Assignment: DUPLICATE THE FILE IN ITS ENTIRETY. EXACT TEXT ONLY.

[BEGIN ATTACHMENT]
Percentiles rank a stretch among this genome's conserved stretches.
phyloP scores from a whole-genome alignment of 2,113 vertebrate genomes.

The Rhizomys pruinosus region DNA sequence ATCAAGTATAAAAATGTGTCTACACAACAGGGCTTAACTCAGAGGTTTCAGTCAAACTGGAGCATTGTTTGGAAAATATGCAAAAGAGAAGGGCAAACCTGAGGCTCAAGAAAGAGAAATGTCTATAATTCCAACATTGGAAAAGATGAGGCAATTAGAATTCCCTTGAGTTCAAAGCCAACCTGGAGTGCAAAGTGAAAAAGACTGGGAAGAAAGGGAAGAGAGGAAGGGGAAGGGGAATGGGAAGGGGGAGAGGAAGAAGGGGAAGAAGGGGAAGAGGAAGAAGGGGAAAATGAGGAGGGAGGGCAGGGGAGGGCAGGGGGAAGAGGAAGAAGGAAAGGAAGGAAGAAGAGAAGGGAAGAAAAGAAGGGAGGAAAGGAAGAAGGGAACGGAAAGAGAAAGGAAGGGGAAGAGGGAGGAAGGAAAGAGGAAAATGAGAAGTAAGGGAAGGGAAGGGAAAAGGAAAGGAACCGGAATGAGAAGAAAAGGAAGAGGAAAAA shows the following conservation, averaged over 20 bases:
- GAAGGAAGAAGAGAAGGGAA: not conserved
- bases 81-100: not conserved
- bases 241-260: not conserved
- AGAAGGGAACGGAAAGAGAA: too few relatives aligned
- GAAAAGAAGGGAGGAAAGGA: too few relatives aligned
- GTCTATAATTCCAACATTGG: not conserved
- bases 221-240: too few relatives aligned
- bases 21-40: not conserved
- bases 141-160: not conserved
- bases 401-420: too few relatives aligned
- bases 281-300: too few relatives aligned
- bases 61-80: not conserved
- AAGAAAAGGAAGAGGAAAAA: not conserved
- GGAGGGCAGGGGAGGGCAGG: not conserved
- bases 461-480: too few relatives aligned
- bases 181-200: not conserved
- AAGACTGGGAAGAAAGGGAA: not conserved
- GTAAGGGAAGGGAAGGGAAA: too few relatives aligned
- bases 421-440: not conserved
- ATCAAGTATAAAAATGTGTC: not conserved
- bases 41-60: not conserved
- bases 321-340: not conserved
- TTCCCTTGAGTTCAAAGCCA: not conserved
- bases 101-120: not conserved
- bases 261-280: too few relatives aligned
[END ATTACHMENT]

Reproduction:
Percentiles rank a stretch among this genome's conserved stretches.
phyloP scores from a whole-genome alignment of 2,113 vertebrate genomes.

The Rhizomys pruinosus region DNA sequence ATCAAGTATAAAAATGTGTCTACACAACAGGGCTTAACTCAGAGGTTTCAGTCAAACTGGAGCATTGTTTGGAAAATATGCAAAAGAGAAGGGCAAACCTGAGGCTCAAGAAAGAGAAATGTCTATAATTCCAACATTGGAAAAGATGAGGCAATTAGAATTCCCTTGAGTTCAAAGCCAACCTGGAGTGCAAAGTGAAAAAGACTGGGAAGAAAGGGAAGAGAGGAAGGGGAAGGGGAATGGGAAGGGGGAGAGGAAGAAGGGGAAGAAGGGGAAGAGGAAGAAGGGGAAAATGAGGAGGGAGGGCAGGGGAGGGCAGGGGGAAGAGGAAGAAGGAAAGGAAGGAAGAAGAGAAGGGAAGAAAAGAAGGGAGGAAAGGAAGAAGGGAACGGAAAGAGAAAGGAAGGGGAAGAGGGAGGAAGGAAAGAGGAAAATGAGAAGTAAGGGAAGGGAAGGGAAAAGGAAAGGAACCGGAATGAGAAGAAAAGGAAGAGGAAAAA shows the following conservation, averaged over 20 bases:
- GAAGGAAGAAGAGAAGGGAA: not conserved
- bases 81-100: not conserved
- bases 241-260: not conserved
- AGAAGGGAACGGAAAGAGAA: too few relatives aligned
- GAAAAGAAGGGAGGAAAGGA: too few relatives aligned
- GTCTATAATTCCAACATTGG: not conserved
- bases 221-240: too few relatives aligned
- bases 21-40: not conserved
- bases 141-160: not conserved
- bases 401-420: too few relatives aligned
- bases 281-300: too few relatives aligned
- bases 61-80: not conserved
- AAGAAAAGGAAGAGGAAAAA: not conserved
- GGAGGGCAGGGGAGGGCAGG: not conserved
- bases 461-480: too few relatives aligned
- bases 181-200: not conserved
- AAGACTGGGAAGAAAGGGAA: not conserved
- GTAAGGGAAGGGAAGGGAAA: too few relatives aligned
- bases 421-440: not conserved
- ATCAAGTATAAAAATGTGTC: not conserved
- bases 41-60: not conserved
- bases 321-340: not conserved
- TTCCCTTGAGTTCAAAGCCA: not conserved
- bases 101-120: not conserved
- bases 261-280: too few relatives aligned